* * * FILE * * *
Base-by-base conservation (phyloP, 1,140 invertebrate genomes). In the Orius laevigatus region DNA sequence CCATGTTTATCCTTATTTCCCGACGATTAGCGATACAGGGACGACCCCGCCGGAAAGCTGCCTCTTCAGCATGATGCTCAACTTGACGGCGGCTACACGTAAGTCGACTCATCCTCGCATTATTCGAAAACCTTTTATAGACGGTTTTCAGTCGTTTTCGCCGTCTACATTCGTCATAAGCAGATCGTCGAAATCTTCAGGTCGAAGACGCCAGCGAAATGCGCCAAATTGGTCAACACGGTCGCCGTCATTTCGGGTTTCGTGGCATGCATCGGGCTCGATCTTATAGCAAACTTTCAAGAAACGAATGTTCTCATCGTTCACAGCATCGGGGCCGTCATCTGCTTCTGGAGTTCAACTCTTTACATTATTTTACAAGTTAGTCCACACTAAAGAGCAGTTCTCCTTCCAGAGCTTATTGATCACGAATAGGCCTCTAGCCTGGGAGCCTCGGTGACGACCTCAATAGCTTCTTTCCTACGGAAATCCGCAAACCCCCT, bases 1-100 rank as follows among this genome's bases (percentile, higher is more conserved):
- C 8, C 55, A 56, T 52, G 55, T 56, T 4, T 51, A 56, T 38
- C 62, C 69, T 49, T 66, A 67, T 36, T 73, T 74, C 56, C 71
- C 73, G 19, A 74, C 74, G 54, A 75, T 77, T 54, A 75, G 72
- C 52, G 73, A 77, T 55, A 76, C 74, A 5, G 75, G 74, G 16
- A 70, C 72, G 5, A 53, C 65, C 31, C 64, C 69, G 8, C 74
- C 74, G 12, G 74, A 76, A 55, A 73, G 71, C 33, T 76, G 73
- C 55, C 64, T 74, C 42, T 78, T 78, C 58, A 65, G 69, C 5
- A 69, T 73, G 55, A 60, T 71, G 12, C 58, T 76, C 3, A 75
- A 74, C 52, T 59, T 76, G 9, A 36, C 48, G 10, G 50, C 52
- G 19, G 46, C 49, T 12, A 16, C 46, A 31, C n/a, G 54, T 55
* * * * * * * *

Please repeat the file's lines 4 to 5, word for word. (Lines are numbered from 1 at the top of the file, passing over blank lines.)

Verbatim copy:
- C 73, G 19, A 74, C 74, G 54, A 75, T 77, T 54, A 75, G 72
- C 52, G 73, A 77, T 55, A 76, C 74, A 5, G 75, G 74, G 16